What is head-tracking? It’s a system that tracks and amplifies the movement of your head. With games like Elite: Dangerous (ED), which are designed for use with head-trackers, this will permit the movement of the character’s view as the player’s head moves, thus giving a more natural, flexible and effective view, independent of the character’s, ship’s, plane’s or other in-game vehicle’s fixed (usually straight-ahead) line of sight. The amplification of the player’s head movements means that the player can still easily look at the screen, even when the character has turned his or her view to the extremes of the ranges. In ED this means no longer using keyboard, joystick or other controller inputs to look around while flying.
Put simply, it’s brilliant! At about £180 new (for the TrackIR 5 Pro, which I review here) it’s not cheap, only works on Windows systems, and there are alternatives (see below). It has immediately added a significant improvement to my experience of ED, and after 2 weeks of use, it is hard to imagine flying without it.
Not only does it make dogfighting in small ships much easier, since both following and tracking your enemy’s moves become intuitive and effortless, but it adds so much more to almost all aspects of flying. It’s far more natural, and accurate, to turn whilst looking at where you want to go, than trying to manipulate head-look with keys, buttons and/or a mini-hat or simply leaving the view looking straight ahead and relying on the radar and other indicators. It’s also far more immersive and pretty to be able to watch planets, stations, ships and all the other wonderful ‘things’ in ED as you fly past them. There is an extra benefit too; you can select/target objects by looking at them first, again meaning you don’t need to point your ship at whatever you are interested in. This is useful in supercruise, as well as normal flight. OK, so you could do this manually using head-look, but that just hurt my brain whilst also having to juggle six degrees of freedom and other controls.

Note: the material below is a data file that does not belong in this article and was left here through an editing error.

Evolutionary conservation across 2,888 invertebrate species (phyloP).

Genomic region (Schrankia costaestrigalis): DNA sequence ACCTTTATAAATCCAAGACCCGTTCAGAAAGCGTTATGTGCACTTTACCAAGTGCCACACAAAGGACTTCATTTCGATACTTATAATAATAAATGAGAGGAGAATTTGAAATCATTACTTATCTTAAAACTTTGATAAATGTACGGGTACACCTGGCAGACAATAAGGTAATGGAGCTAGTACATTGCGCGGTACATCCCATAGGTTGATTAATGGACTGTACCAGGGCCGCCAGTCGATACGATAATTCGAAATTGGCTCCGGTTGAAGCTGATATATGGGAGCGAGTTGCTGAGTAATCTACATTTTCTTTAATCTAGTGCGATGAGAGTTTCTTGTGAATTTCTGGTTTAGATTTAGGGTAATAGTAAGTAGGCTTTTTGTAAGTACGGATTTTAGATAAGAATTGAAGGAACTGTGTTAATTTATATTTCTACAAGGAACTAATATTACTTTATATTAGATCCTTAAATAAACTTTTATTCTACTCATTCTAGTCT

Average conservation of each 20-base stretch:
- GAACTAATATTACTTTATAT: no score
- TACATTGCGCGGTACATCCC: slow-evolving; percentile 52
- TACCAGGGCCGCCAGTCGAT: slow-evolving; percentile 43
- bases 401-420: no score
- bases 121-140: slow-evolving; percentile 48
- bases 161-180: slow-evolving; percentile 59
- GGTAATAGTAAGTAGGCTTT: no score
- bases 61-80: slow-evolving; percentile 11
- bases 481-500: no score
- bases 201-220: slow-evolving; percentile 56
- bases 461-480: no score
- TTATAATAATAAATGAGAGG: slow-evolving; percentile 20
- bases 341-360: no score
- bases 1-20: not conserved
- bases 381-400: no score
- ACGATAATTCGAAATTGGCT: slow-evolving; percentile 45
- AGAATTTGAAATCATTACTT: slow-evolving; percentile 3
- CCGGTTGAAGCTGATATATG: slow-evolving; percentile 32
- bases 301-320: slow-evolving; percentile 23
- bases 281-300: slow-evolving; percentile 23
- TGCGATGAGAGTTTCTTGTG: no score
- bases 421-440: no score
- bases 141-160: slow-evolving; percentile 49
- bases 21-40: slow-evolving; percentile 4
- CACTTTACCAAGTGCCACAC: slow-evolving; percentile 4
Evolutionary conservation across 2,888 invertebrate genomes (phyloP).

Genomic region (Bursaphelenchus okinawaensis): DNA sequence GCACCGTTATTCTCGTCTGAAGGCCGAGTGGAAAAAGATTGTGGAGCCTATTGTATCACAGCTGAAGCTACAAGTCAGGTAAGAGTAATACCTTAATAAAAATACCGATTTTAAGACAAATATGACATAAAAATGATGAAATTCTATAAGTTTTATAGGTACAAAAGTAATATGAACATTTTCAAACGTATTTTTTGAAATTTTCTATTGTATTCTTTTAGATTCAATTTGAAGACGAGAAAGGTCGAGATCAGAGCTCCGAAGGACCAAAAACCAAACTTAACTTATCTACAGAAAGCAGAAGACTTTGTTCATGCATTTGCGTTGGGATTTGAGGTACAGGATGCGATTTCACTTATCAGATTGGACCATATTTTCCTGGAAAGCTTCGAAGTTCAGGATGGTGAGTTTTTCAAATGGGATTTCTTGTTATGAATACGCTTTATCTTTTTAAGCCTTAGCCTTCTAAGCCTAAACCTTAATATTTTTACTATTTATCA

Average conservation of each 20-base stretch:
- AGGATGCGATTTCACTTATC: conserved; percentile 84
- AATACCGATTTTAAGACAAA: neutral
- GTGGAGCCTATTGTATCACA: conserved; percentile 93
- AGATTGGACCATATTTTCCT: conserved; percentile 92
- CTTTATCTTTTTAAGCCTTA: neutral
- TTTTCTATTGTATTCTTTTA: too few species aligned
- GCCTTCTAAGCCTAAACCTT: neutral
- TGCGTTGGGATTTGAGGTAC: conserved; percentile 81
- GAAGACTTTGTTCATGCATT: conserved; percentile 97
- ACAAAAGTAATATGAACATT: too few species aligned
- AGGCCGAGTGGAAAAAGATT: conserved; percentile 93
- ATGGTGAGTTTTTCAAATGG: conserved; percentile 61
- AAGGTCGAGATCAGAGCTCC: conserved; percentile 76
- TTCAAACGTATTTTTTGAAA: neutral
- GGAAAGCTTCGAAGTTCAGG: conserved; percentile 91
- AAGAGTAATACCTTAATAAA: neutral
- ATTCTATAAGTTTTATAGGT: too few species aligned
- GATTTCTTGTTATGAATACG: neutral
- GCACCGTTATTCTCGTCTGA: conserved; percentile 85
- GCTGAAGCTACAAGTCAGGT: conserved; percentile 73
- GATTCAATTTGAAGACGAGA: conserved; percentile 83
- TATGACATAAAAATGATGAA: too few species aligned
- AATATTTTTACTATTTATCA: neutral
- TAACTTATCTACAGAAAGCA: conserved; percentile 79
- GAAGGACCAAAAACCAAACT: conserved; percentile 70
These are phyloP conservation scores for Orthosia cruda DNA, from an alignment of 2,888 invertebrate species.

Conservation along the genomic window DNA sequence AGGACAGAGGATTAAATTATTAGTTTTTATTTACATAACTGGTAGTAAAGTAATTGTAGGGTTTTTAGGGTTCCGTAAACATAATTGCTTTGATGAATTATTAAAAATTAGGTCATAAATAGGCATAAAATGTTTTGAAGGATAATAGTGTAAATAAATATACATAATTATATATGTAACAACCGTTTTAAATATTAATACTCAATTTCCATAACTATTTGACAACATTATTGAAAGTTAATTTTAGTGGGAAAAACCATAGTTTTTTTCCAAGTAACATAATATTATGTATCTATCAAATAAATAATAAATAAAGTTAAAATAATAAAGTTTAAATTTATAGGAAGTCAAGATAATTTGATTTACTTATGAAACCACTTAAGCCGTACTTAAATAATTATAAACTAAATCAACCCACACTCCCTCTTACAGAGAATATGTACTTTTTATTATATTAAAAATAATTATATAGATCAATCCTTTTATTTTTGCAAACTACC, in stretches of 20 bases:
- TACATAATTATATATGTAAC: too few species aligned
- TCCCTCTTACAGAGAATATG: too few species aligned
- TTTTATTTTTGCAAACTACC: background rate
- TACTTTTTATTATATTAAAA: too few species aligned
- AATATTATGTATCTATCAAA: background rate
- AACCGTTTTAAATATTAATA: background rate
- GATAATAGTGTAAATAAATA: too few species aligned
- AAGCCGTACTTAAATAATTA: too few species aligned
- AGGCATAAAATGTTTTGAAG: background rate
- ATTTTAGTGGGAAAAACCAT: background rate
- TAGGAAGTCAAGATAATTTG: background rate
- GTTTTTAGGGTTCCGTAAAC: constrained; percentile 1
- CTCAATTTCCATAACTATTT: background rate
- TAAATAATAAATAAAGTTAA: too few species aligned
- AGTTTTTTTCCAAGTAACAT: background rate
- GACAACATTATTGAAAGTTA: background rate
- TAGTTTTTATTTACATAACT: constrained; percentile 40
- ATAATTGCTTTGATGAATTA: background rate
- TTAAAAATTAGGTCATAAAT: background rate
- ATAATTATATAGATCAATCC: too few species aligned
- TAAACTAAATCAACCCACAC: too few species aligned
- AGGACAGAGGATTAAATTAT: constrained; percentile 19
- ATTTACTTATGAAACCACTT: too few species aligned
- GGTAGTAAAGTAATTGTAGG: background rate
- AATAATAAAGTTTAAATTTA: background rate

For an example of TrackIR, watch the Polygon team use and discuss it, whilst they give their first impressions of ED:
I found it very easy to install and configure (details below). The default ED profile works really well for me, though I am helped by having a great setup for TrackIR 5. I use a 32 inch monitor, and have a good fast graphics card with 3Gb RAM. I can’t speak for performance on less powerful graphics cards, but I know plenty of ED players use a 1Gb card and I have not seen complaints regarding TrackIR performance on the forums.